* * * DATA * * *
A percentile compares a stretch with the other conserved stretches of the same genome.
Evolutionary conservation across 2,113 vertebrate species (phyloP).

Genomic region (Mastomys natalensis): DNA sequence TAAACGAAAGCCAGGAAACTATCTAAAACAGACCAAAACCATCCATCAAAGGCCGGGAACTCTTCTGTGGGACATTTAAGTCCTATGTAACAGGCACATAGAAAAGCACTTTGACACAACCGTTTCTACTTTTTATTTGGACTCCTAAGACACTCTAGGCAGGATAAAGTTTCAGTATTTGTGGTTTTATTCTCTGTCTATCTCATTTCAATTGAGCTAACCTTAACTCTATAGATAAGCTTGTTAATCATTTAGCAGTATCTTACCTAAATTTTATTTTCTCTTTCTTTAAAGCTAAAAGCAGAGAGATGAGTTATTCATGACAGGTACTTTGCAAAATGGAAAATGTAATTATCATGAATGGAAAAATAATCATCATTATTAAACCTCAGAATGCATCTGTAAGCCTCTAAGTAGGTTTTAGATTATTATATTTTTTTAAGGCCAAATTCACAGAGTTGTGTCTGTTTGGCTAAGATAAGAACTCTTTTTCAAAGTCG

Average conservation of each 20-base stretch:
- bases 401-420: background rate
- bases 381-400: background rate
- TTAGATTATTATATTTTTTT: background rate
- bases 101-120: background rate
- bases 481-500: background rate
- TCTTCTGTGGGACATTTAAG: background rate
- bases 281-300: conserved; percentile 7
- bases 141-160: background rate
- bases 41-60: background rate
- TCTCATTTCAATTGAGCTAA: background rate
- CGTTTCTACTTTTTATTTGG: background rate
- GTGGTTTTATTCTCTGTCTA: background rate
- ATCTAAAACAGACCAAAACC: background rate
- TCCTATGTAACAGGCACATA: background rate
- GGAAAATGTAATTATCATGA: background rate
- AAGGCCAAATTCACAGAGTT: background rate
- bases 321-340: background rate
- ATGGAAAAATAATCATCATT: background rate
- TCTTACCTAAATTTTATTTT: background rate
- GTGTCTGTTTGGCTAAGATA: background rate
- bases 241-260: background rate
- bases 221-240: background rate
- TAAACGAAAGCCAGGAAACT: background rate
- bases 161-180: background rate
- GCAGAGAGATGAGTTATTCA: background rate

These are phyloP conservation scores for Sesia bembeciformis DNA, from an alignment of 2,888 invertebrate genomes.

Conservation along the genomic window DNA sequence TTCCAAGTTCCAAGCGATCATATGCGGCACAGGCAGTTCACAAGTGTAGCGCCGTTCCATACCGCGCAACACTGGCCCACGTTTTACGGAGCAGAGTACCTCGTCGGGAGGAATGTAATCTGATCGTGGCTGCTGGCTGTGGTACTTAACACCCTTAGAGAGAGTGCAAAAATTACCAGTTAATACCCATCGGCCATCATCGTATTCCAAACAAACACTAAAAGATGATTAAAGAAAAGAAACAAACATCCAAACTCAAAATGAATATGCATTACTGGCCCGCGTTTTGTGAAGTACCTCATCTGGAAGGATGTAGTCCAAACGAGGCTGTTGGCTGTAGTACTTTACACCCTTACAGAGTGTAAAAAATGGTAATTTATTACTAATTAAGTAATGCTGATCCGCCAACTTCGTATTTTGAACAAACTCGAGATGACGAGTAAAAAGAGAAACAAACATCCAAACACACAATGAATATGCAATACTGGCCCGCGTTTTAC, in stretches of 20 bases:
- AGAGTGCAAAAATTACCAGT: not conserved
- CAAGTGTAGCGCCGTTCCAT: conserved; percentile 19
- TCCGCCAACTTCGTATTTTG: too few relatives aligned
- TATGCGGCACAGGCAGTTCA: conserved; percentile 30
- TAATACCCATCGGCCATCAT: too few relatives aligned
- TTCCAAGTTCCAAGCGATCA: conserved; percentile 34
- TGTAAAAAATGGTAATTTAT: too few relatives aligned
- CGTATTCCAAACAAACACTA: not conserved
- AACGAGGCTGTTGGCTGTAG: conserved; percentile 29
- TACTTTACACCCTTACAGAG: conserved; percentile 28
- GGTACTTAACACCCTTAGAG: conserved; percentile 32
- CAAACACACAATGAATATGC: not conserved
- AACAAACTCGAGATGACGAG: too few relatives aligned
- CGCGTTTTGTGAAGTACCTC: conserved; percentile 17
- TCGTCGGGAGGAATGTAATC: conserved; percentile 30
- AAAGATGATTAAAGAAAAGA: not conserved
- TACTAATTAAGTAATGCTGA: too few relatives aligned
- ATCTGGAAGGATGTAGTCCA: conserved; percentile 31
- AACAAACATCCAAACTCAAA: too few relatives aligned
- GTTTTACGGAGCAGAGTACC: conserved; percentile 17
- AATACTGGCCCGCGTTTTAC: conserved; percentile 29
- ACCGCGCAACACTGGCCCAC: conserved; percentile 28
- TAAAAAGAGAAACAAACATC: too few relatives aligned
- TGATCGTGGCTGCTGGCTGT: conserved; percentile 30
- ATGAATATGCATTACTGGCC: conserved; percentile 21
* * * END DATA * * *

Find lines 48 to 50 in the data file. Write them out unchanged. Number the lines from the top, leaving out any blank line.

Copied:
- TACTAATTAAGTAATGCTGA: too few relatives aligned
- ATCTGGAAGGATGTAGTCCA: conserved; percentile 31
- AACAAACATCCAAACTCAAA: too few relatives aligned